Sworn at Lord Grenville's house in Downing-street,
the 23d day of June, 1806, before us,
A true Copy,
last two years.
(No. 18.) Deposition of Betty Townley. I lived at Charlton sixteen years, and till within the
I was a laundress, and used to wash linen for the Princess of Wales's family. After the Priness left Charlton and went to Blackheath, I used to go over to Blackheath to fetch the linen to wash. I have had linen from the Princess's house the same as other ladies : I mean that there were such appearances on it as might arise froin natural causes to which women are subject. I never washed the Princess's own bed-linen, but once or twice occasionally. I recollect one bundle of linen once coming, which'I thought rather more marked than usual. They told me that the Princess had been bleed with leeches, and it dirtied the linen more : the servants told me so, but I don't remember who the servants. were that told me so. recollect once,
came to town and left the linen with iny daughter to wash ; I looked at the clothes slowly before I went, and counted them, and my daughter, and a woman she employed with her, washed them while I was in town. I thought when I looked them over, that there inight be something more than usual. My opinion was, that it was from The linen had the appearance of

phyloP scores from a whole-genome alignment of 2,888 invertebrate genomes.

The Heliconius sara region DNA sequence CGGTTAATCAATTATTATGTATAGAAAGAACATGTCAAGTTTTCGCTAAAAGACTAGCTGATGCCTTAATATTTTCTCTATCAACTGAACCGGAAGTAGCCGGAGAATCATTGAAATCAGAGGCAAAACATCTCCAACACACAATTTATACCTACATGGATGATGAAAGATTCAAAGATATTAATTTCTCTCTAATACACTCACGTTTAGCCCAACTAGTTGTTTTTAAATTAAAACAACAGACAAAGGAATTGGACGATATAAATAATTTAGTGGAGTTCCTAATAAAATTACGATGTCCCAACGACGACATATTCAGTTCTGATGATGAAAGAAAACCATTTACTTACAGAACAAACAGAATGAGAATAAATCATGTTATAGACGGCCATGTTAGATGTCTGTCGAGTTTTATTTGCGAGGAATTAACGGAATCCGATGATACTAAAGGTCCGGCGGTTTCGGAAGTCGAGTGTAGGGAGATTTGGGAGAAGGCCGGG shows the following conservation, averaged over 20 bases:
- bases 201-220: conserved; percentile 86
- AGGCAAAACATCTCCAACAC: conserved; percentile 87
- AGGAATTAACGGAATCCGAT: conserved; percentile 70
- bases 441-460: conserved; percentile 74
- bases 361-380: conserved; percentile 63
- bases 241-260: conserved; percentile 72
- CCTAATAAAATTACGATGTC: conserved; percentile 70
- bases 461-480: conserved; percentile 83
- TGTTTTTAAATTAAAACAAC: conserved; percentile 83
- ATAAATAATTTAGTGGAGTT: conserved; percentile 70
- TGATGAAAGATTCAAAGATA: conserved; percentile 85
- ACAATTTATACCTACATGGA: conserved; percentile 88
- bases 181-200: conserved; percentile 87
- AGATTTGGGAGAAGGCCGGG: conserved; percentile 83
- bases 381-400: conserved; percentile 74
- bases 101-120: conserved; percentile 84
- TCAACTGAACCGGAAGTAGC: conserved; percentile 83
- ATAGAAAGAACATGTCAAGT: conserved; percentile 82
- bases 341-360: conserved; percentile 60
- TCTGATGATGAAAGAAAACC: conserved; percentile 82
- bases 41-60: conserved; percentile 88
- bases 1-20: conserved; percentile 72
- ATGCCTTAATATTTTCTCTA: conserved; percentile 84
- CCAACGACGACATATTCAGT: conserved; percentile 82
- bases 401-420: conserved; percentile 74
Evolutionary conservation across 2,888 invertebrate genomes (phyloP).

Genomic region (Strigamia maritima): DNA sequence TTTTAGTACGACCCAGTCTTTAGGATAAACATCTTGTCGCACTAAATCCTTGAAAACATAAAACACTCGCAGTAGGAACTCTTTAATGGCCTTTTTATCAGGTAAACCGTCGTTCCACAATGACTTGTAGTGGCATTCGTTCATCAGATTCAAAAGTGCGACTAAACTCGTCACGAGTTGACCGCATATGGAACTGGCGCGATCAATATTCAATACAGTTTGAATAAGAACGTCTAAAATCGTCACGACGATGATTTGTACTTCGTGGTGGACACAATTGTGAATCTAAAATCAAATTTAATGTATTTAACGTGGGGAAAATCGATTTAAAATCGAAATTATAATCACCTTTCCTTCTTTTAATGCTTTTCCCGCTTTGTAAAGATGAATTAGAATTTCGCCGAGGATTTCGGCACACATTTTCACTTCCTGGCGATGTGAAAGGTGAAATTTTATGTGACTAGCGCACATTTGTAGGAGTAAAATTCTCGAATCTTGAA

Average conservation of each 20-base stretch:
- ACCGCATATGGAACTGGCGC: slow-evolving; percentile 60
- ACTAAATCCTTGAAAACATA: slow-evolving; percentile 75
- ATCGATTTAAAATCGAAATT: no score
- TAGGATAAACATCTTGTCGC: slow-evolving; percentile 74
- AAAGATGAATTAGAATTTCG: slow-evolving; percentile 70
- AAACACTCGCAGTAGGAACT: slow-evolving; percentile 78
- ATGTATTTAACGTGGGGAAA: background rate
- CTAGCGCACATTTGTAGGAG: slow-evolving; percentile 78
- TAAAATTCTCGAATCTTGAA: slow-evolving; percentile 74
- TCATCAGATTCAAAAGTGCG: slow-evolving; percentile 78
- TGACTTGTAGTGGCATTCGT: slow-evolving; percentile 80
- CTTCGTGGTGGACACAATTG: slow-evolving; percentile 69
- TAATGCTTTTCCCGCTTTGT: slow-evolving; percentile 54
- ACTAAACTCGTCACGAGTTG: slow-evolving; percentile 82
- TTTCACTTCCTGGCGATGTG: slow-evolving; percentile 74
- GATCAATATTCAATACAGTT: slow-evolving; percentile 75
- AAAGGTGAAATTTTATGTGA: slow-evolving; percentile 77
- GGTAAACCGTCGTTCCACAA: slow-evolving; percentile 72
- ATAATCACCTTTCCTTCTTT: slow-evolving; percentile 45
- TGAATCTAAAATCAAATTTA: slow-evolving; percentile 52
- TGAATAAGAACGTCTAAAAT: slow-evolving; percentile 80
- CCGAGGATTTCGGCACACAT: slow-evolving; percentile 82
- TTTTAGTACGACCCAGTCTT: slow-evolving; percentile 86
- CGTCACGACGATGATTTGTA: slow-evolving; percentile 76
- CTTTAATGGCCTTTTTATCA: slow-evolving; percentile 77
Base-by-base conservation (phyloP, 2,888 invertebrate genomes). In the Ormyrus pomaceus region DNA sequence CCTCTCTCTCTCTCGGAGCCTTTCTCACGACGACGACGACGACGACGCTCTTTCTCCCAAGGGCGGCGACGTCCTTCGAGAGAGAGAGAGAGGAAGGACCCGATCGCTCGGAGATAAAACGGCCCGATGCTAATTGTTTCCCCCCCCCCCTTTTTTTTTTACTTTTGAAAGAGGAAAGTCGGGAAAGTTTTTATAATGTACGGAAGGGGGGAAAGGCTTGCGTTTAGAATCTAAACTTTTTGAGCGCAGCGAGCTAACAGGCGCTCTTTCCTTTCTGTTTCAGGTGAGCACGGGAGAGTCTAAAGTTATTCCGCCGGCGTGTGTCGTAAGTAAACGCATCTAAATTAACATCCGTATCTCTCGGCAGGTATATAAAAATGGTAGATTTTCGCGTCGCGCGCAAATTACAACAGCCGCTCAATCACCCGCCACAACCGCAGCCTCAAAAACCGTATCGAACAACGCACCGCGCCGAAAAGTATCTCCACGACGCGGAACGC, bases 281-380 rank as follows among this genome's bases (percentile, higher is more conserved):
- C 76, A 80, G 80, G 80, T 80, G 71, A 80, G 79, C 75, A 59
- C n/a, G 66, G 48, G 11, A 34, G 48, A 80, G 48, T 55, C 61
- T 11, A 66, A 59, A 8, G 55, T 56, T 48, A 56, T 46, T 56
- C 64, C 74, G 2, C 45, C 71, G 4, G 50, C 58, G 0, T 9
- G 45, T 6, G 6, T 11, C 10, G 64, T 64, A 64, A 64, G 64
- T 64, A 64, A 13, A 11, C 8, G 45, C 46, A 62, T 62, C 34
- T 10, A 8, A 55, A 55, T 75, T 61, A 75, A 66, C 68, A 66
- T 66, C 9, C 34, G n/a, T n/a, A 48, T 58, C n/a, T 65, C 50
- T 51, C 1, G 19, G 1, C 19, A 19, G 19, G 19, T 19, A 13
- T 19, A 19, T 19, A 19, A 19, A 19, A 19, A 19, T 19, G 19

1 believed it at the time. They were fine damask napkins, and some of them marked with a little red crown in the corner, and some without marks. I might mention it to Fanny Lloyd. I don't recollect when this was, but it must be more than two years and a half ago; for I did not wash for the Princess's family but very little for the last six months. Mary Wilson used to give me the linen, and I believe it was she who told me that the Princess was bled with leeches; but the appearance of the linen which I have spoken of before, was different
from that which it was said was stained by bleeding with leeches. I remember the child coming. I used to wash the linen for the child, and Mrs Gosden who nursed the child, used to pay me for it. I kept a book, in which I entered the linen I washed. I am not sure whether I have it still:--but if I have, it is in a chest at my daughters, at Charlton, and I will produce it if I can find it,
Sworn, at Lord Grenville's Housę iu Downing-street,
the 2sd day of June, 1806, before us,
A true Copy,
Deposition of Thomas Edmeades, of Greenwich,
Surgeon and Apothecary,
I Am a surgeon and apothecary at Greeņwịch, and was appointed the surgeon and apothecary of the Princess of Wales, in 1081. From that time I have attended her Royal Highness and her household, I knew Fanny Lloyd who attended in the coffee-room, at the Princess's. I frequently attended her for colds. I do not recollect that I ever said any thing to her respecting the Princess of Wales. It never once entered my thoughts while I attended the Princess, that she was pregnant. I never said that she was so to Fanny Lloyd. I have bled the Princess twice;